Captain Binghamton (above, right) had as his sidekick “Elroy” (Lt. Elroy Carpenter) on the old TV show, “McHales Navy.” Elroy was the sycophantic assistant to Captain Wallace B. Binghamton. Elroy was always sucking up to Capt. Binghamton, trying to advance his career.
And so too was Edwin Stanton, Secretary of War under Abraham Lincoln, like Elroy, accustomed to sucking up to William Seward, the Secretary of State. Recorded Navy Secretary Gideon Welles in his diary, “Mr. Seward always looked upon [Edwin] Stanton as his protégé, and Stanton, who, with all his frankness, real and assumed, had, towards his superiors in position or intellect, some of the weaker qualities of a courtier, was studious to continue the impression that he was dependent upon and a follower of the Secretary of State [i.e., Seward].”
But once “Elroy” (Edwin Stanton) was promoted (to Secretary of War), “Mr. Stanton was fond of power and of its exercise. It was more precious to him than pecuniary gain to dominate over his fellow man. He took pleasure in being ungracious and rough towards those who were under his control, and when he thought his bearish manner would terrify or humiliate those who were subject to him.” (Welles, Gideon)
The “Lieutenant Commander Quinton McHale” in all this was Gideon Welles, Secretary of the Navy. Captain Binghamton and Elroy (Seward and Stanton) craved power. Seward was trying to undermine and/or supersede the efforts even of President Abraham Lincoln. Seward tried to make himself the gate keeper to any Cabinet meetings. (Background: “Fort Sumter Machinations”, Ersjdamoo’s Blog entry of March 22, 2013) As for “McHale” (Gideon Welles), Captain Binghamton and Elroy did not like the independence shown and seethed to crush it. There was, according to Welles, a tussle over if the War Department had control over the Navy Department. Stanton assumed the Navy was secondary and subject to control by the War Department. “These pretensions,” wrote Welles, “which had agitated each branch of the service, I never recognized, but stated that we were equal and would be ready at all times to coöperate with the armies in any demonstration, but it must not be under orders.” The coöperation of the Navy must be asked, insisted Welles. “Stanton claimed that, instead of consulting and asking, the military could order naval assistance, and that it was the duty of the Secretary of the Navy and of naval officers to render it. President Lincoln would not, however, lend himself to this view of the subject.”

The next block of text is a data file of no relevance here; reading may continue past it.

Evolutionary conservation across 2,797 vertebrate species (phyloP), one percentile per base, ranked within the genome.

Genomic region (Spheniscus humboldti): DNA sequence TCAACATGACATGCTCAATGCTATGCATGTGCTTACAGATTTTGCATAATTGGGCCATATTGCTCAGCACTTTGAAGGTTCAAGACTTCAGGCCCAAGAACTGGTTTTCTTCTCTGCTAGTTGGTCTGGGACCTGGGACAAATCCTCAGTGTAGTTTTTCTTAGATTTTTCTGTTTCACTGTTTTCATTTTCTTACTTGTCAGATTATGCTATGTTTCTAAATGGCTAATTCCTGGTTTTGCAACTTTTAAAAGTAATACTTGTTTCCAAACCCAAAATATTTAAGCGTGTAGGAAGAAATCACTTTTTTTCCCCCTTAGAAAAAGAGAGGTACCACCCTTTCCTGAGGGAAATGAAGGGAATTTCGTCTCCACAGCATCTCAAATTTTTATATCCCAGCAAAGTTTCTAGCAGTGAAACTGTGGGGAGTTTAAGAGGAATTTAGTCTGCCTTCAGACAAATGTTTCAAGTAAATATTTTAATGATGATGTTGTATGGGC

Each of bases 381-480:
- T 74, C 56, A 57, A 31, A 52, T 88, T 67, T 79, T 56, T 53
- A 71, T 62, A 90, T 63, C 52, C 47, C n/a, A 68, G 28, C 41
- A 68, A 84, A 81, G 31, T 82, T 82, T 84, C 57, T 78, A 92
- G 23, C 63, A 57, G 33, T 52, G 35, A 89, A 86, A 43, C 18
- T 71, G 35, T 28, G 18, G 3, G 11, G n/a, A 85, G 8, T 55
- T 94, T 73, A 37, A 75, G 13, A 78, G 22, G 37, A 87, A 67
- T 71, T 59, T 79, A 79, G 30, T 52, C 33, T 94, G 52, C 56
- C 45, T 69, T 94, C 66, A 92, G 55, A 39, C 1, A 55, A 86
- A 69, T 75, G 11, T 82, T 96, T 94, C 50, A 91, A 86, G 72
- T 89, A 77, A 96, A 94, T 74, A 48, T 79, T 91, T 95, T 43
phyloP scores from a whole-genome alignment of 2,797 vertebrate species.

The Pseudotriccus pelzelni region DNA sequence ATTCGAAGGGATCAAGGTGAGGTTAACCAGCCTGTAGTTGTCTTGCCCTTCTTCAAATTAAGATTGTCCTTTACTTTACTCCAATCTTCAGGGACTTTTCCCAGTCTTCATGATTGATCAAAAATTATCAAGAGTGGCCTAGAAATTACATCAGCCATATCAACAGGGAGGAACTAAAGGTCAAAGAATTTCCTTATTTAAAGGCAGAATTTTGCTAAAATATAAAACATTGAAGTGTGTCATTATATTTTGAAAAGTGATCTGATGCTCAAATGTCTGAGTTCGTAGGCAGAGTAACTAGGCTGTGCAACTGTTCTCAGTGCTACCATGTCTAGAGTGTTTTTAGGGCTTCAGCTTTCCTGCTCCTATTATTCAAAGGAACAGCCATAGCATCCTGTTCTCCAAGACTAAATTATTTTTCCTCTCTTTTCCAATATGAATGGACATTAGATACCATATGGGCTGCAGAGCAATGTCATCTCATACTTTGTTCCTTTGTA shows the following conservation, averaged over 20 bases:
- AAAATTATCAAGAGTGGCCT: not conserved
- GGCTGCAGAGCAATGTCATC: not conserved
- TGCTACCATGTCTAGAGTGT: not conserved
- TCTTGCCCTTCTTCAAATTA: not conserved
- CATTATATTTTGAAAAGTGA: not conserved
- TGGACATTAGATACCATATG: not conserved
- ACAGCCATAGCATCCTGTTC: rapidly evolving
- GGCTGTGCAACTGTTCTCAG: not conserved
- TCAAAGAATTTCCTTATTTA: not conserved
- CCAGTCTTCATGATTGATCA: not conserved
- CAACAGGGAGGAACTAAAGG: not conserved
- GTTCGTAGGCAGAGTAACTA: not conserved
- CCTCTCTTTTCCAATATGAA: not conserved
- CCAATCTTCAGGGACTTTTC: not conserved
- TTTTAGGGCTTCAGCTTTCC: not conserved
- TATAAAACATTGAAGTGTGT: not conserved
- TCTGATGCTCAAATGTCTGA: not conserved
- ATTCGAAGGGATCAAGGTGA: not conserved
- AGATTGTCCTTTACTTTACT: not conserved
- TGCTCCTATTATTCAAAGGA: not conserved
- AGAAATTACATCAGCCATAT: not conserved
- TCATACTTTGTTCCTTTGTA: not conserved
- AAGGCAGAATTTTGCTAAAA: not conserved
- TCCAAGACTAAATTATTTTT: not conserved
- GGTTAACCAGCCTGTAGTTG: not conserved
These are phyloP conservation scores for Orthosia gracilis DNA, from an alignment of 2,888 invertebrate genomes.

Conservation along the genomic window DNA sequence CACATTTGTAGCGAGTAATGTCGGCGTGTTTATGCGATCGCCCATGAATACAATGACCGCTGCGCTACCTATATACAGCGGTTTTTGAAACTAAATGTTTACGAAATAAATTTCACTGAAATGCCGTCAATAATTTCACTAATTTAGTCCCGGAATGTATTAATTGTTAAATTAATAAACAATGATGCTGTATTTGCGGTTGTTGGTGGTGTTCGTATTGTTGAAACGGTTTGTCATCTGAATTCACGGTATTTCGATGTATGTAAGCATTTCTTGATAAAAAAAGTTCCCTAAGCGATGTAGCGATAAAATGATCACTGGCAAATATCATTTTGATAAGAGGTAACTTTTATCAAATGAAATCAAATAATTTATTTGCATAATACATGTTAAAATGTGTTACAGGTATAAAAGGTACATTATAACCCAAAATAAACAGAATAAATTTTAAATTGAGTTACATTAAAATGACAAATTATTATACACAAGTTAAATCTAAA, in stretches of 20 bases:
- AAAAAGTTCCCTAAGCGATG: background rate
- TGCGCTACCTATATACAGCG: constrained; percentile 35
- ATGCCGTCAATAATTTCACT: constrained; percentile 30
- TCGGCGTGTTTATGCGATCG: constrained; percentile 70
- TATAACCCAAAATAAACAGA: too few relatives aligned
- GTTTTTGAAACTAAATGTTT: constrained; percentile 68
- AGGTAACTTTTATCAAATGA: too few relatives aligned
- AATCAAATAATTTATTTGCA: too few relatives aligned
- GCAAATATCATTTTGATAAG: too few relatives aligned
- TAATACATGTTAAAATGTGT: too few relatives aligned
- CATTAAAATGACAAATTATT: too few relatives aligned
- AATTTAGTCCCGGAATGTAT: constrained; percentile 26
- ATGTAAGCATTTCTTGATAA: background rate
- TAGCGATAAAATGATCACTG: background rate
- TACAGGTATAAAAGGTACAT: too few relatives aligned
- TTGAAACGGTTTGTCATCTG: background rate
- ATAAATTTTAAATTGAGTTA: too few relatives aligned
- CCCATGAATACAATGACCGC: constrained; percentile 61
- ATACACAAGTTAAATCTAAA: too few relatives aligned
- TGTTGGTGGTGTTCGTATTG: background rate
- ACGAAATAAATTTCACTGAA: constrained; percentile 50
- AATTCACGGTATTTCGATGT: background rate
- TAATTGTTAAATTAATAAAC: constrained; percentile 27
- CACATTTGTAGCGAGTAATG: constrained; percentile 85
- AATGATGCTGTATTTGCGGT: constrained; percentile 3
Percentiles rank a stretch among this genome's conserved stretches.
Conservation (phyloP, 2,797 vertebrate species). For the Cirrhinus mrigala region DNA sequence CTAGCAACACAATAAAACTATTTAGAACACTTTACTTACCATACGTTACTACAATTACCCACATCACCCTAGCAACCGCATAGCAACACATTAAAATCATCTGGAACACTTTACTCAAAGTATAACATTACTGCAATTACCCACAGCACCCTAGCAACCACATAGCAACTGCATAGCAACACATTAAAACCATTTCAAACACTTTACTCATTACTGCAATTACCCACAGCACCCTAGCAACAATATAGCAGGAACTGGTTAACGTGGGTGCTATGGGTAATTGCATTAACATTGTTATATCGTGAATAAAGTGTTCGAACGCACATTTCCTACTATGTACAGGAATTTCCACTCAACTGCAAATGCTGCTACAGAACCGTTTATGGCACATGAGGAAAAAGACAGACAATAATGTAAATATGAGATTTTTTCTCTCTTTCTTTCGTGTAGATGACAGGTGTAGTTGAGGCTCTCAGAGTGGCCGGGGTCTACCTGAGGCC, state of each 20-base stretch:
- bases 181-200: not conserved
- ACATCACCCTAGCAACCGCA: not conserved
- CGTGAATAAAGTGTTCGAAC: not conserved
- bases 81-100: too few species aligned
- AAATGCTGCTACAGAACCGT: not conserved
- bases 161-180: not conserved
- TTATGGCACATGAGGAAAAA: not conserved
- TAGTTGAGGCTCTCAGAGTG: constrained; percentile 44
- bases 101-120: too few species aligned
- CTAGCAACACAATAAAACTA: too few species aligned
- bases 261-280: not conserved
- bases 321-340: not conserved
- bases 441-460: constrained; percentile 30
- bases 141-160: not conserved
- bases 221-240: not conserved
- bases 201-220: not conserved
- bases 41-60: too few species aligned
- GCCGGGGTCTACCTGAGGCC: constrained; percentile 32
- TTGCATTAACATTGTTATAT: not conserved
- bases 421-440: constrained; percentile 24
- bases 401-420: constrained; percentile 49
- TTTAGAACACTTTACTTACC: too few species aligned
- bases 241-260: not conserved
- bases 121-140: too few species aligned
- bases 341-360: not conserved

But where does Abraham Lincoln fit in, with the above “McHales Navy” parallel? I say President Lincoln was “Fuji” (Fuji Kobiaji, Japanese POW), apparently a nobody but really having secret power, as evident in his remarkable circumstances while under the wardenship of “McHales Navy.”